Workplace support in socially engaged work
At SIX, we recently introduced a team support session in which we could block a time in our calendar and invite team members along to help process some of the major events happening in the world. If I am particularly affected by a world event, I could request support from my team to talk about the situation. If everyone is busy, I would have the time for myself to reflect.
This conversation came about at team meetings as we talked about wildfires, earthquake, pandemic and the worsening Afghanistan situation (back then). Major events all across the world have had an impact on our emotional wellbeing — this much was evident as we started the particular team meeting on a depressing note. As we processed the shock and grief of natural and man made disasters, we thought about how nice it would be to have time and space to express and process our emotions altogether as a team. So this initiative came along and I requested the very first team support session on Afghanistan.
Two years ago, I had the opportunity to work with groups of refugees in France through Medécin Sans Frontière (Doctors without Borders) and a European project. When the situation in Afghanistan hit the news, I reached out to my friends and asked if they were okay. Their responses went from shock and panic to exasperation and despair. As the situation rapidly worsened, I came across social media posts that could potentially help Afghans in the country. I conveyed the information but most of them do not read English and for some of them, they were still struggling to master the french language. I ended up trying to collect information from them through several phone calls to draft emails that I could send to different embassies and emergency contact email addresses. Days passed and there was no response from any of the emails. I started scouring the net for more information, in between my work and time differences. Phone calls and messages went past midnight and I often ended up in bed at 3am in the morning. It was physically and emotionally exhausting as our hopes were dashed, one by one with the evacuation of foreign troops.
When I requested for the team support session, I was feeling burnt out, apologetic, sad, angry — a mess of emotions from hearing first and second hand accounts of the violence happening in Afghanistan. The fear and desperation brushed off me and I felt bad that I was in a safe place and couldn’t do more. During the session, I shared what I was going through and asked what we could do individually as citizens and professionally as an organisation. We talked through the possibilities and limitations, we shared experiences and learnings. Finally, the team ended up with a list of what they could do to support me — contacts to put me in touch with, the convening of an action learning group of refugee support practitioners and support on writing an article about it.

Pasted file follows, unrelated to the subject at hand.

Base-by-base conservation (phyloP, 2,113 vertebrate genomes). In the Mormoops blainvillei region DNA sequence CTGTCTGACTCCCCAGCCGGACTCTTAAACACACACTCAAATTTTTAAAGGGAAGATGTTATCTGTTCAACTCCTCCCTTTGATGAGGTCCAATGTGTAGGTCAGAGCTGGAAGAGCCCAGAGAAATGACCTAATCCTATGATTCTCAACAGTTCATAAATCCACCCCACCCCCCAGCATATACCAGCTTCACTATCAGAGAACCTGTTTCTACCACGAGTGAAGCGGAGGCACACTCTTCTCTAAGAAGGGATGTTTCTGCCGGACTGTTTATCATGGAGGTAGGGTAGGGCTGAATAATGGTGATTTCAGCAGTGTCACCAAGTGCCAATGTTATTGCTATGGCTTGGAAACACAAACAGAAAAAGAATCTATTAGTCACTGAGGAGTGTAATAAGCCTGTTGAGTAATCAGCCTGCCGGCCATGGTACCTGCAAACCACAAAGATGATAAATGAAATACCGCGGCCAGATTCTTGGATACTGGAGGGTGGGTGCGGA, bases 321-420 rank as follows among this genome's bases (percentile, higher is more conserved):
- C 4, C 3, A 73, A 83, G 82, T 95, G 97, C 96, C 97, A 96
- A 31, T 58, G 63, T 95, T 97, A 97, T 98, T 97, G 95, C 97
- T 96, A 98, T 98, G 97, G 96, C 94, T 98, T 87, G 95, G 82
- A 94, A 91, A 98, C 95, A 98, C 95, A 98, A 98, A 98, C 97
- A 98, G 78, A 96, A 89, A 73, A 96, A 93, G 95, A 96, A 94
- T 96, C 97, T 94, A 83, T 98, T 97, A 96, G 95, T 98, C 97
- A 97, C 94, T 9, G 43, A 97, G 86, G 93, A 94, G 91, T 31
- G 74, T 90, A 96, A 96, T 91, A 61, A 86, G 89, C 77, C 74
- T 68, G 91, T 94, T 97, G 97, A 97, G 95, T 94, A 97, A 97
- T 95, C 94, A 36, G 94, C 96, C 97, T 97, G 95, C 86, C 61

This brings up the question: How supported are social practitioners working with heavy social, political and environmental issues? How much care are we giving to our own people in this sector and to ourselves in difficult situations? How often have we burned out and how many have had to quit altogether?
In 2017, I started INSEP (International Network for Socially Engaged Practitioners) to support artists who were brave enough to take on social challenges and call that their mission. The twenty-two year old me back then was ambitious and clueless. I wanted to do a global mapping of artists doing socially engaged work. I wanted to provide resources and case studies for practitioners. I wanted to organise monthly support sessions and cross sector connections. I had no funding and was barely able to get by myself, juggling several part time jobs to pay my rent in London. But I still tried anyway and burnt out many times. I watched as my peers in the network burn out, recover and burn out again. I wanted to support people but often felt beyond my capacity to do so as I dealt with my own set of emotional toll finding paid work while working on my projects with vulnerable communities.
Beyond fancy social impact competitions and social enterprise investment funds, who is supporting the hardworking civic organisers and community builders who don’t have scalable business ideas? Are we giving enough care to the carers?
The steps that the SIX team took helped me transition back into my reality and to be honest, I was not expecting this level of support. Work in the social sector can feel very solitary, especially when you work as an independent artist or don’t have a budget to hire team members. For the first time in a long while, I felt like I could fall on a web of support when I’m tired without having to reach too far to get to the support I needed.
My podcast episodes you might be interested in:
A moment for Afghanistan on Onions Talk podcast
Funder's perspective: Firetree philantropy and experimental funding (Touches on the burnout that practitioners go through and opens up conversations on funders' role in acknowledging it and better supporting field workers)